For the most part, people don’t know that I’m trans. I’m just some single guy with a kid. And they don’t know that I’m Blake’s biological mom. and that I’m trans. And they don’t know a lot of stuff because it’s not relevant to our relationship. You know, I don’t ever lie if people ask me, but it doesn’t often come up, cause it’s really private stuff and people in work spaces tend to not talk about the gory details of their private lives.  One of the things about having a kid I didn’t expect was sort of this overwhelming, unconditional, positive regard that you get form people in public. That I had never experienced because I lived most of my life as a lesbian or you know in the queer community and so my interactions with the general public were not always positive. And I think that all of a sudden once I had a kid I was this perfect straight white man who had a kid and um wasn’t that sweet that he’s out – you’re so brave to be out in public with your child. I’m like brave what, who else is going to be out with my kid? I actually have had flight attendants say to me is it just the two of you, oh you’re so brave to be traveling alone, we don’t see men doing that very often. And I’m like how else are we supposed to get anywhere? I’m a single parent. I think that the other thing that’s interesting is whenever there’s a woman within 50 feet of me and I have Blake with me, she’s his mother and I’m the idiot pushing the stroller. Like if ever there is a woman in public with me and Blake is with me and they ask a question about Blake – oh how old is he? – they don’t ask me they ask them, whether she knows the answer or not.  I have no doubt that people’s big problem with me having my own kid was that I had been on hormones before I quit and got pregnant. I think that there are still people who think that I was on hormones when I got pregnant, which I was not. There are people who think I took hormones during my pregnancy, which I did not. But it’s really clear to me that those are people who haven’t bothered to ask me.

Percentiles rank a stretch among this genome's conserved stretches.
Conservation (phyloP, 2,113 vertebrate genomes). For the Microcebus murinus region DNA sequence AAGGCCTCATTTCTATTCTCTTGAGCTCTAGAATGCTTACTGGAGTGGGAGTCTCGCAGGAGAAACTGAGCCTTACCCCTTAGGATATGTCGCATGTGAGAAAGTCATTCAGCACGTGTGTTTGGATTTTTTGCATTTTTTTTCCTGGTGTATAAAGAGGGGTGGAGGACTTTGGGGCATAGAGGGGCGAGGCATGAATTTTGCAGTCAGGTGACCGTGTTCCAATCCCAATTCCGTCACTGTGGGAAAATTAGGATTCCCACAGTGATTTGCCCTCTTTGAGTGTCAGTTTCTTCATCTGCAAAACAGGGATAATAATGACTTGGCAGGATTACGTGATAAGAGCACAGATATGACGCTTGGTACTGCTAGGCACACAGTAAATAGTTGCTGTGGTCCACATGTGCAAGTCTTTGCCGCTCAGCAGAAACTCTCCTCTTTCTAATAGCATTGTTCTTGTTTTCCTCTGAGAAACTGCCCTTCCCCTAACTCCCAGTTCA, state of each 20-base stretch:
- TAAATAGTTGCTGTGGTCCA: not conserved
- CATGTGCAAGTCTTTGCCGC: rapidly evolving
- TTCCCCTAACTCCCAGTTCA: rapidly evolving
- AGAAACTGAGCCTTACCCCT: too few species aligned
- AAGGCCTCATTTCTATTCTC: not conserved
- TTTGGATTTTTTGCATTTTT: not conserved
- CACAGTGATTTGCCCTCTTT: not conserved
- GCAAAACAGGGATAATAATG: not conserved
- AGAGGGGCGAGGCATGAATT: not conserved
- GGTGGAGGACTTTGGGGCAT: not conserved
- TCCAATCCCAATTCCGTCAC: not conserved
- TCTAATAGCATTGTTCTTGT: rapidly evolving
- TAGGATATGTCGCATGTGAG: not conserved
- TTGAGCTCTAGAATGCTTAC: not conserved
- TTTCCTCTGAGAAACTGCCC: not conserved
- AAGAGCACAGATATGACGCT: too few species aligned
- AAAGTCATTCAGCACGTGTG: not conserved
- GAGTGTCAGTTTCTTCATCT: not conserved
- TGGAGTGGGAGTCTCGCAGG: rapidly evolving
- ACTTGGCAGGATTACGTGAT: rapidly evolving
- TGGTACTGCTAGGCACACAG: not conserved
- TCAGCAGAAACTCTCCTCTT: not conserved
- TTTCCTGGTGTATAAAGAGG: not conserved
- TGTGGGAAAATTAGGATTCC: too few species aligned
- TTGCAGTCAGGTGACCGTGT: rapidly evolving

transsuccess:

Matt transitioned at 24 years old (now 35) and is from Los Angeles, CA.  He has one child who lives with him and was born after his transition.  Matt was featured in a documentary on trans parents and is quoted as saying:

For the most part, people don’t know that I’m trans. I’m just some single guy with a kid. And they don’t know that I’m Blake’s biological mom. and that I’m trans. And they don’t know a lot of stuff because it’s not relevant to our relationship. You know, I don’t ever lie if people ask me, but it doesn’t often come up, cause it’s really private stuff and people in work spaces tend to not talk about the gory details of their private lives.  One of the things about having a kid I didn’t expect was sort of this overwhelming, unconditional, positive regard that you get form people in public. That I had never experienced because I lived most of my life as a lesbian or you know in the queer community and so my interactions with the general public were not always positive. And I think that all of a sudden once I had a kid I was this perfect straight white man who had a kid and um wasn’t that sweet that he’s out – you’re so brave to be out in public with your child. I’m like brave what, who else is going to be out with my kid? I actually have had flight attendants say to me is it just the two of you, oh you’re so brave to be traveling alone, we don’t see men doing that very often. And I’m like how else are we supposed to get anywhere? I’m a single parent. I think that the other thing that’s interesting is whenever there’s a woman within 50 feet of me and I have Blake with me, she’s his mother and I’m the idiot pushing the stroller. Like if ever there is a woman in public with me and Blake is with me and they ask a question about Blake – oh how old is he? – they don’t ask me they ask them, whether she knows the answer or not.  I have no doubt that people’s big problem with me having my own kid was that I had been on hormones before I quit and got pregnant. I think that there are still people who think that I was on hormones when I got pregnant, which I was not. There are people who think I took hormones during my pregnancy, which I did not. But it’s really clear to me that those are people who haven’t bothered to ask me.